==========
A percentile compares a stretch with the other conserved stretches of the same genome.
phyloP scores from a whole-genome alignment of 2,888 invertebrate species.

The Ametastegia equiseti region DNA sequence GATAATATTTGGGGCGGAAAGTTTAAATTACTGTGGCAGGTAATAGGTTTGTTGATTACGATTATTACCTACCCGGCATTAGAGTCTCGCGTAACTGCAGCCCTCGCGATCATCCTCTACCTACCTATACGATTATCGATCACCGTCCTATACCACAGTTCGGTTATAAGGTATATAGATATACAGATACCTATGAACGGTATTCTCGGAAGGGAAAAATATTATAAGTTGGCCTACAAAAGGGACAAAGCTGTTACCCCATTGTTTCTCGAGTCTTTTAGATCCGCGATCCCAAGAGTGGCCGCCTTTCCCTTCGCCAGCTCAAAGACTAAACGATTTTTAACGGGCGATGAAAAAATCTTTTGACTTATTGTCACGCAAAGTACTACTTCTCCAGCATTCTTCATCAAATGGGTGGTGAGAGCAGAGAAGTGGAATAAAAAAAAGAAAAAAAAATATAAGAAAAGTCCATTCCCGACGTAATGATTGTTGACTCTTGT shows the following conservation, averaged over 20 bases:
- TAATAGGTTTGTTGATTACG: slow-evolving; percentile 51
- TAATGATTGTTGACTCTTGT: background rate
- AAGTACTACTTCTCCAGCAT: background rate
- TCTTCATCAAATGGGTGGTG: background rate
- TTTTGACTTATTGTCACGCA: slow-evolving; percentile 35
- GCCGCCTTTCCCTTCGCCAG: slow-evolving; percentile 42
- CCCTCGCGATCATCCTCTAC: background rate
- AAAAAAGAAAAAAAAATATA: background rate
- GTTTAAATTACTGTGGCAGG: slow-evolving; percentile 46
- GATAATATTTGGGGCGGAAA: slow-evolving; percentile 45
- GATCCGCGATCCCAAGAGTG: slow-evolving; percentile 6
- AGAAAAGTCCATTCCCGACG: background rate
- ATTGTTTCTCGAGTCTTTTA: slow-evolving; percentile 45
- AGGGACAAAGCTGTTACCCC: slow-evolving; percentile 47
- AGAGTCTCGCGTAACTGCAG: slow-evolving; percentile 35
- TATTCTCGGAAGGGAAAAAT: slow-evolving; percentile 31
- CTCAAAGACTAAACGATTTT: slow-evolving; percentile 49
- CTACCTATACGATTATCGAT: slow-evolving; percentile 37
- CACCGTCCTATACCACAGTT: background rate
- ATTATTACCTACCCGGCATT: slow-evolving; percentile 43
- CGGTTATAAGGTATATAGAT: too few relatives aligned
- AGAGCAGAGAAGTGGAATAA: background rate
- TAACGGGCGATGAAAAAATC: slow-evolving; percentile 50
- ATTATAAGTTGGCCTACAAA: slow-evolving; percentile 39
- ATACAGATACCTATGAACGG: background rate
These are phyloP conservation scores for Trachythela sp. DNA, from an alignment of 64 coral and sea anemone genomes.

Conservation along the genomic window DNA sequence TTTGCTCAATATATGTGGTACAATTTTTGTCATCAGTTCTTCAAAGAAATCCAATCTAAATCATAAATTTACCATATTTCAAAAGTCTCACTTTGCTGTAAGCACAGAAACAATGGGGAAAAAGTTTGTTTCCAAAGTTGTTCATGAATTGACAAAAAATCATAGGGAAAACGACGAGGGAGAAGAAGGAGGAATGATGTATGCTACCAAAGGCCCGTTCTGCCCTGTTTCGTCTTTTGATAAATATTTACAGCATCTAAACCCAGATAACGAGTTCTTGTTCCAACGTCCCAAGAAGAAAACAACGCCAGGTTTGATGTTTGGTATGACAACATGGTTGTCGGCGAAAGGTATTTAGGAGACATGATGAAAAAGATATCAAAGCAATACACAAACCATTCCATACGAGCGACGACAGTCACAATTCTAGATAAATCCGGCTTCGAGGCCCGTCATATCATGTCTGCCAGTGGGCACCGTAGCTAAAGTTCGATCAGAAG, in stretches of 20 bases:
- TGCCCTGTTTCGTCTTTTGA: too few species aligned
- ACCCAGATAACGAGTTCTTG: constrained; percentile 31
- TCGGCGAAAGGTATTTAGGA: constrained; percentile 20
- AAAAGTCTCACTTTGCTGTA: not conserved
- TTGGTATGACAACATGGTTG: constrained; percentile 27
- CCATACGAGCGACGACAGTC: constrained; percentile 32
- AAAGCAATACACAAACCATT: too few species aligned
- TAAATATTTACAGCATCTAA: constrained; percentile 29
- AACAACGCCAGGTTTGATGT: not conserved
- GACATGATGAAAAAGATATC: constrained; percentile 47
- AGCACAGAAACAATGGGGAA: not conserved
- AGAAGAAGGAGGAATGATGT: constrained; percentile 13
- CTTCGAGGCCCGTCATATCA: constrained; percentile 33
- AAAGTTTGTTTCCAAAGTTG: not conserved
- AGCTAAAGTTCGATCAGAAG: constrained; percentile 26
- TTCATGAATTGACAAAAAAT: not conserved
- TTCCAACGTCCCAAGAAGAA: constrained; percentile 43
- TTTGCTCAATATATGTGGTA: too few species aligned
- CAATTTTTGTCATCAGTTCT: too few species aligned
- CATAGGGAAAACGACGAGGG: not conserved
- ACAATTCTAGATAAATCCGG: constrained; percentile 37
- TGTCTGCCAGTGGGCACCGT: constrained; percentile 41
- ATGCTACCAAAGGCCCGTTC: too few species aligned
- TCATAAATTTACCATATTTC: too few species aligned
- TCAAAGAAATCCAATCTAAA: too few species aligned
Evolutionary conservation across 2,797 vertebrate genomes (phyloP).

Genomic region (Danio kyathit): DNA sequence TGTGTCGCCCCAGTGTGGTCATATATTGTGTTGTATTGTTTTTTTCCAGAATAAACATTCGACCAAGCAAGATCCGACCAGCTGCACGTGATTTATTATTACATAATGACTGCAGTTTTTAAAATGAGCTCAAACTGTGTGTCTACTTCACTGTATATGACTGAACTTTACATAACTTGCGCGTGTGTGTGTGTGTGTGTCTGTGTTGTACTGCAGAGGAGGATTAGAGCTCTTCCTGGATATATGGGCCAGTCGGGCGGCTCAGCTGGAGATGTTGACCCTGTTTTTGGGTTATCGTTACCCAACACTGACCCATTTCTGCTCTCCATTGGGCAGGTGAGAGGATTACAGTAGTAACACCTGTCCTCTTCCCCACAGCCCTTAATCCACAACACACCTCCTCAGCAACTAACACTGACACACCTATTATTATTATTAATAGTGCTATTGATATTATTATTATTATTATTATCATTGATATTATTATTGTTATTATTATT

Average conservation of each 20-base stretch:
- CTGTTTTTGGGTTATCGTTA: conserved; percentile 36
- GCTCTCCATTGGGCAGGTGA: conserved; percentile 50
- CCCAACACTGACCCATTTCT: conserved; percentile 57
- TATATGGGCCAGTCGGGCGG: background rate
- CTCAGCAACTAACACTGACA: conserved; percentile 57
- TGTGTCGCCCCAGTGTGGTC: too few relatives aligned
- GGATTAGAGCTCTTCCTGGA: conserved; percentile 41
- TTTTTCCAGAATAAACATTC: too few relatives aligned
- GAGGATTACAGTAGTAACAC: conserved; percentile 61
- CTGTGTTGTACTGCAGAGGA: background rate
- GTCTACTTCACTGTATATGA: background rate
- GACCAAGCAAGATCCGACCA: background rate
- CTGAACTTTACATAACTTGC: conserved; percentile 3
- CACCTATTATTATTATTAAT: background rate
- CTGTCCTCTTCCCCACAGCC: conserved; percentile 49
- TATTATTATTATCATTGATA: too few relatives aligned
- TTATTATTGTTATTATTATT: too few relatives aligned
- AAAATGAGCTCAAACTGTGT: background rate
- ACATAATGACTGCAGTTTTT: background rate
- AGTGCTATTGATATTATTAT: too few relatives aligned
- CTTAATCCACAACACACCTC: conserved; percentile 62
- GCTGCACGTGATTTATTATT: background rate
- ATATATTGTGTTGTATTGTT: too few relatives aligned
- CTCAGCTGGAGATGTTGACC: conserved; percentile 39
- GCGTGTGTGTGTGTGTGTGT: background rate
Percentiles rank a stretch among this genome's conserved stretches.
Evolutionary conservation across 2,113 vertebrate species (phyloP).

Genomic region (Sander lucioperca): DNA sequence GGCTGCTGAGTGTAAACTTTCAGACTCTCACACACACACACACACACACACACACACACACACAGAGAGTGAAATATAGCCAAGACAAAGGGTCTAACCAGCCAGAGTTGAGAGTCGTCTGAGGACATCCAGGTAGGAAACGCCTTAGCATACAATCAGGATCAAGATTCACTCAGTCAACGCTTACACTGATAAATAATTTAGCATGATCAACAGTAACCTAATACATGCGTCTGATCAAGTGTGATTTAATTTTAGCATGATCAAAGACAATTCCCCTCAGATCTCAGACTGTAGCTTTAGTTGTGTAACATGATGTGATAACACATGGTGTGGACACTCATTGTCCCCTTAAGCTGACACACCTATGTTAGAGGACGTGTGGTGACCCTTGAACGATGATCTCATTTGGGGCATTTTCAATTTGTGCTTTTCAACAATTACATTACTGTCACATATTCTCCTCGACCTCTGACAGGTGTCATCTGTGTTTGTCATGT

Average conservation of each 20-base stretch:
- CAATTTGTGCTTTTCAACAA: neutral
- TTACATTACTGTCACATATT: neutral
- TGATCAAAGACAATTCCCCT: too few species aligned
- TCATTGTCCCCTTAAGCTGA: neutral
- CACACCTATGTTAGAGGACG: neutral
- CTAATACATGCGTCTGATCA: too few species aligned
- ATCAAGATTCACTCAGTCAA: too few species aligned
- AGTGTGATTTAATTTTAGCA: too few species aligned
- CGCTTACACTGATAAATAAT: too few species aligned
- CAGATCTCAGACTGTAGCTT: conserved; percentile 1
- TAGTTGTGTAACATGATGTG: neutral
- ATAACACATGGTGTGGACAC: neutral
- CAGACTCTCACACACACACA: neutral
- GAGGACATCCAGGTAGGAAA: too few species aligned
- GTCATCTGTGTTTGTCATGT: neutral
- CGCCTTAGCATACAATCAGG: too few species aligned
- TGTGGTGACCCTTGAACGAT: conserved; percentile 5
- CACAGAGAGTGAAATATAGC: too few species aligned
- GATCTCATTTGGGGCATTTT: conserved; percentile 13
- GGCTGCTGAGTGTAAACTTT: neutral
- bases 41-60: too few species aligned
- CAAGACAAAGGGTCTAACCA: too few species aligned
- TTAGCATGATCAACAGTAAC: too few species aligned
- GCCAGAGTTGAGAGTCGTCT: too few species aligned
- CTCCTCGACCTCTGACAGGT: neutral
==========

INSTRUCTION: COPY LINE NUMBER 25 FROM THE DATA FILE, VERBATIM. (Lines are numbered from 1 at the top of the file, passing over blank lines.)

- AGAGCAGAGAAGTGGAATAA: background rate